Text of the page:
The district court denied attorneys' fees because Nanetti was not a prevailing party, and even if she was, "her legal fees were not reasonably incurred." Nanetti appeals.
A prevailing party in a Title VII lawsuit is entitled to an award of attorneys' fees and costs reasonably incurred. 42 U.S.C. § 2000e-5(k) (1982).1 " 'Plaintiffs may be considered "prevailing parties" for attorney's fees purposes if they succeed on any significant issue in litigation which achieves some of the benefit the parties sought in bringing suit.' " Busche v. Burkee, 649 F.2d 509, 521 (7th Cir. 1981) (quoting Nadeau v. Helgemoe, 581 F.2d 275, 278-79 (1st Cir. 1978)), cert. denied, 454 U.S. 897, 102 S. Ct. 396, 70 L. Ed. 2d 212 (1981). Thus, a party may prevail through settlement. Maher v. Gagne, 448 U.S. 122, 129, 100 S. Ct. 2570, 2574, 65 L. Ed. 2d 653 (1980); Harrington v. DeVito, 656 F.2d 264, 266 (7th Cir. 1981), cert. denied, 455 U.S. 993, 102 S. Ct. 1621, 71 L. Ed. 2d 854 (1982). When a party claims that she prevailed through settlement prior to full litigation on the merits, we apply a two-part test:
[T]o prevail in a settled case, the plaintiffs' lawsuit must be causally linked to the achievement of the relief obtained. Secondly, the defendant must not have acted wholly gratuitously, i.e., the plaintiffs' claims, if pressed, cannot have been frivolous, unreasonable, or groundless.
In re Burlington Northern, Inc. Employment Practices Litig., 832 F.2d 422, 425 (7th Cir. 1987) (quoting Harrington v. DeVito, 656 F.2d at 266-67).
The University did not challenge Nanetti's claim with respect to the second part of the test. The University did not assert that it acted gratuitously, and the district court made no specific findings with regard to the frivolity or groundlessness of Nanetti's claim. At one point in its discussion of causation, however, the district court referred to the University's denial of tenure as "wrongful," suggesting that the court did not perceive Nanetti's claim as groundless. We are convinced, based on the record, that Nanetti was not pressing a frivolous or groundless claim of gender discrimination. We find that part of the test satisfied and direct our attention to the issue of causation.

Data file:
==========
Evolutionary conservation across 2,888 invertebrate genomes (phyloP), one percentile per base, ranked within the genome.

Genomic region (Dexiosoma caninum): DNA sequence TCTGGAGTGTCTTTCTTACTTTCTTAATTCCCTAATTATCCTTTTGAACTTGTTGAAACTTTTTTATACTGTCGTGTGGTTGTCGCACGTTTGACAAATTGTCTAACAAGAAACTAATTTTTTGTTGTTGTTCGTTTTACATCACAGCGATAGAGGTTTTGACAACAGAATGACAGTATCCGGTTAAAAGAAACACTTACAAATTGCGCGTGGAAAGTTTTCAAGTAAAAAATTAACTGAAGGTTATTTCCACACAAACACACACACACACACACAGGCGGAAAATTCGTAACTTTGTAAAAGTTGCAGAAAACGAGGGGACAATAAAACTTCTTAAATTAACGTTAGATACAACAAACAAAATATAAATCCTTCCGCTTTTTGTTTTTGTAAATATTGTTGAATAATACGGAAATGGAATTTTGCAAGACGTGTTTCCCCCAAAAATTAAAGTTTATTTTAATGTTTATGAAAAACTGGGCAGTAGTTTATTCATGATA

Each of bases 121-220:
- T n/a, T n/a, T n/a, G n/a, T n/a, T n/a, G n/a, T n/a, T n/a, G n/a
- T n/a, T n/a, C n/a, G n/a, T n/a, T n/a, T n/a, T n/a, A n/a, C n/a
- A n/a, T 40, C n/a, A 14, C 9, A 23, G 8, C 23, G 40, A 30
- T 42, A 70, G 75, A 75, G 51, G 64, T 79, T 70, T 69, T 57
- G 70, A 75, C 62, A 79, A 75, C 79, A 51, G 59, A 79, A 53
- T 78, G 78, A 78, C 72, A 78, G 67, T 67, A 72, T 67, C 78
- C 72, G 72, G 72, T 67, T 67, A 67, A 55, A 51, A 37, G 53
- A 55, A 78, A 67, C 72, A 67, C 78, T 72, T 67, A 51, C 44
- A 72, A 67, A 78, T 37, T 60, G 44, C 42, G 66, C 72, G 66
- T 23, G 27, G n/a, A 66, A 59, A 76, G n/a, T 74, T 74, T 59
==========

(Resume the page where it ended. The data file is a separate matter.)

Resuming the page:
The lawsuit is causally linked to the relief obtained if it played "a provocative role in obtaining relief." Harrington, 656 F.2d at 267. In other words, the lawsuit must have been a "catalyst" or "material factor" in obtaining concessions from the opponent and a favorable outcome to the dispute. See Ekanem v. Health & Hospital Corp., 778 F.2d 1254, 1258 (7th Cir. 1985); Stewart v. Hannon, 675 F.2d 846, 851 (7th Cir. 1982). Whether the lawsuit caused Nanetti to obtain tenure and a salary of $34,720 is a question of fact for the district court. See Gekas v. Attorney Registration & Disciplinary Comm'n of the Supreme Court, 793 F.2d 846, 849-50 (7th Cir. 1986). We will not disturb the district court's findings of fact unless they are clearly erroneous. See id.; Fed. R. Civ. P. 52(a).2
With regard to the offer of tenure, the district court found that the University guaranteed Nanetti a second tenure hearing before she hired an attorney, commenced proceedings with the EEOC, and brought a lawsuit in federal court. According to the district court, all of Nanetti's attempts to change the tenure process itself proved futile. The district court also found that, by granting a rare second tenure hearing, the chancellor's office "tacitly informed" the administrative officials that they should reassess their previous rejection of Nanetti's tenure bid.